Phoenix’s latest fare sees Shakespeare meet Beyoncé

Director Jeffrey Renn preaches importance of keeping art modern

Rachel Myers, Brendan Elwell, and Emma Grabinsky in the Phoenix’s latest production, Comedy of Errors. Photo by David Lowes via the Phoenix Theatre

It’s a conundrum that is almost as old as the Bard of Avon himself — how do you adapt Shakespeare to make it appealing to new generations?

This is the task that Master of Fine Arts candidate Jeffrey Renn has taken on by directing the Phoenix Theatre’s production of Comedy of Errors.

Comedy of Errors is a Shakespeare play based on Menaechmi, a comedy by the Roman playwright Plautus, who himself borrowed from Greek myths. The story revolves around two sets of twins — one pair of merchants and one pair of servants — who are lost at birth and reconnect in the play.

It truly is a classic — both in how much people love the play and how important it is within Shakespeare’s canon. The shortest of his plays and (Renn says) the funniest, it introduces plenty of themes into the bard’s work.

“There’s more mention of witches than Macbeth, there’s more mention of fairy creatures than Midsummer’s Night Dream, and there’s more mention of otherworldliness than the Tempest,” Renn tells me over the phone. “And you see, in this play, sort of you can see the seeds of everything that Shakespeare is going to explore for the rest of his career. Yet he does it inside of a farce!”

“I’m a zealot in the Church of the Theatre,” Renn confesses. “The theatre is my church. And so I want to proselytize and bring some souls over to my church.”

It would seem that directing a play isn’t enough of a challenge for Renn, who has another goal in mind — making this play accessible for a younger generation of theatre-goers.

“The Phoenix audience is advanced. They’re mostly retired university professors, and they are of an age,” Renn says, leaving me to fill in the euphemism. “I think anybody who’s over 30 that’s coming to the theatre — they’re gonna keep coming to the theatre. People between 15 and 30, this might be our only shot at convincing them that theatre has something to offer.”

“I’m a zealot in the Church of the Theatre,” Renn confesses. “The theatre is my church. And so I want to proselytize and bring some souls over to my church.”

For Renn, that means modernizing the play through music.

The Phoenix’s Comedy of Errors sees Shakespeare’s writing intermixed with the lyrics of several popular songs from artists like Queen, Imagine Dragons, Beyonce, and Rag’n’Bone Man. Taking inspiration from music videos, the visuals that accompany the mash-ups are bold and electronic. (Renn acknowledges the fantastic student work done by Matt Wilkerson and Aidan Dunsmuir in creating the lights and music, respectively.)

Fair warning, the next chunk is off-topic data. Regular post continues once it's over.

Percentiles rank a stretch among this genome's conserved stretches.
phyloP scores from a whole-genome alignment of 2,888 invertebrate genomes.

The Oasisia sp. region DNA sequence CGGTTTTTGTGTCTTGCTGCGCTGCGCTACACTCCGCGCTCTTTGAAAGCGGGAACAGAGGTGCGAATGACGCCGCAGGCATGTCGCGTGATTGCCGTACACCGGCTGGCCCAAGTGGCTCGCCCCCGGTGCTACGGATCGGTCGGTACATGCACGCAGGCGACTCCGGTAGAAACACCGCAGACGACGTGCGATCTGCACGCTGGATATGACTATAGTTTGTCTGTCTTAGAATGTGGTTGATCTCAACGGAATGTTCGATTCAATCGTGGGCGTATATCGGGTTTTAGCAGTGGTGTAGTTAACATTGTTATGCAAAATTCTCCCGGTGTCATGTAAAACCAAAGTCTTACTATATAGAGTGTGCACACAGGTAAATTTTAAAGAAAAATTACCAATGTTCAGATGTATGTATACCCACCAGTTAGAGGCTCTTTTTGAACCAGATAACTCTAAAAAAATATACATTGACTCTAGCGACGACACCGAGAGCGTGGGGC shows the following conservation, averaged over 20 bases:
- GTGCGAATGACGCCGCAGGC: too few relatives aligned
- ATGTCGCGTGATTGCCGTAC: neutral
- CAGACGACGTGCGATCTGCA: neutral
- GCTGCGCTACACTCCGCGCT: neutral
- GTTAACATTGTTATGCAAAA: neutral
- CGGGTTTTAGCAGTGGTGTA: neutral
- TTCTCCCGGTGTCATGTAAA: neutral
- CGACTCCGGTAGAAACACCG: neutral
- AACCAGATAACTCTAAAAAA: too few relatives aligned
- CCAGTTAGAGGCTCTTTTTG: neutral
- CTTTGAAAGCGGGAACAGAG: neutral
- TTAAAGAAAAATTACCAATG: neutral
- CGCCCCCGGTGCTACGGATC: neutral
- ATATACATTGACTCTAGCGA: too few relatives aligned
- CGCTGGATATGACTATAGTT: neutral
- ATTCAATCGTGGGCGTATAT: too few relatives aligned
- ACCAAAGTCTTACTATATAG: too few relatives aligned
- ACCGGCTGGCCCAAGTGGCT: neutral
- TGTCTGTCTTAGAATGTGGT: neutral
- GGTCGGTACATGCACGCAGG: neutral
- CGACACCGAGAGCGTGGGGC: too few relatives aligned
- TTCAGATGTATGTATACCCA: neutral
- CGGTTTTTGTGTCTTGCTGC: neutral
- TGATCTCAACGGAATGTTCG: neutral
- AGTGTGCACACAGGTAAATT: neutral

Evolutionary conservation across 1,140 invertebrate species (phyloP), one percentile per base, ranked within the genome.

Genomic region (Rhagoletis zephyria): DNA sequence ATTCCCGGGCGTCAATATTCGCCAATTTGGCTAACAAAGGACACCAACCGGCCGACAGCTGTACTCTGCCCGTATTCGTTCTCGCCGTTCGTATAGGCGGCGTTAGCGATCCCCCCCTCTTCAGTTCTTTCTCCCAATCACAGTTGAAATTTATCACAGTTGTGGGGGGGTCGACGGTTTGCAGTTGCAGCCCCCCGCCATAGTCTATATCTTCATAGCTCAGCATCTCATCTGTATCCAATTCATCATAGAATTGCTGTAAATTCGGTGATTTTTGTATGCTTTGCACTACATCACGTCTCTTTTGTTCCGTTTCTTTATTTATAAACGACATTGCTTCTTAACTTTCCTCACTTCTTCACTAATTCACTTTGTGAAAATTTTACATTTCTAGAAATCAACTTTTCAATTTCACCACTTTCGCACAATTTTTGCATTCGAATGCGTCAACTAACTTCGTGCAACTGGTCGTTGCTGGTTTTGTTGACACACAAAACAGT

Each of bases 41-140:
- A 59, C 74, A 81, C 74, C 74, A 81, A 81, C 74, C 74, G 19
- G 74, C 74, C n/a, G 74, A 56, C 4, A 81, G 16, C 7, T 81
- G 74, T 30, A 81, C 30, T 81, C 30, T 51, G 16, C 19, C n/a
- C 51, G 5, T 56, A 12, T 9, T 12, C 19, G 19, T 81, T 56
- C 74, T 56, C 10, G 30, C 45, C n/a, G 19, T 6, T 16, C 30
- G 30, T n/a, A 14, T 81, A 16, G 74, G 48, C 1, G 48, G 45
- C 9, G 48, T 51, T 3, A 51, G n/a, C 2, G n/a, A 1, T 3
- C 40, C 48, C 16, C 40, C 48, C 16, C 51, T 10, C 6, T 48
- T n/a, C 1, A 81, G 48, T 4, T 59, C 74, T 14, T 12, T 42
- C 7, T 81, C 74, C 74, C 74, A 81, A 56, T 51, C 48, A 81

“Music has always spoken to youth,” Renn says, noting that he often gets his 17- and 22-year-old kids to “decode” modern pop music. “There’s a vocabulary inside of music that is unique to youth culture in itself.”

“The play is about youth, and the take that we’re doing on the play, the framing that we’re doing, is about this generation,” Renn tells me. And, with that in mind, it makes total sense for university students to be acting and producing.

Chantal Gallant is one of those student actors, playing the part of American Dromio. Speaking via Facebook Messenger (only appropriate, given the play’s modernization), she calls the remix of the play fun and refreshing.

“Contemporary adaptations are common (and, in my opinion, necessary) with Shakespeare, but this adaptation is unlike anything I’ve ever done before,” she writes. “It’s easy to get locked in on what Shakespeare should be rather than what it can be.”

In this case, Comedy of Errors can be so much. It contains universal questions about self-identity and self-exploration — the same questions that theatre itself asks, Renn says —and allows a new generation of actors and technicians to find existential truths in the work.

“Each generation has its own way of making meaning,” he says. “When something is a classic, it’s a classic because it engenders new meaning and we find meaning in it and we make meaning from it and with it. It endures and speaks across time.”

It’s not about being edgy or current, or distinguishing one production from the next. It’s just about making art, Renn says.

“Art is about the moment. If we’re not making art about the moment, about our moment right now, then we’re making museum theatre.”

I can practically hear him rolling his eyes on the other end of the line.

“I’m not interested in that shit.”

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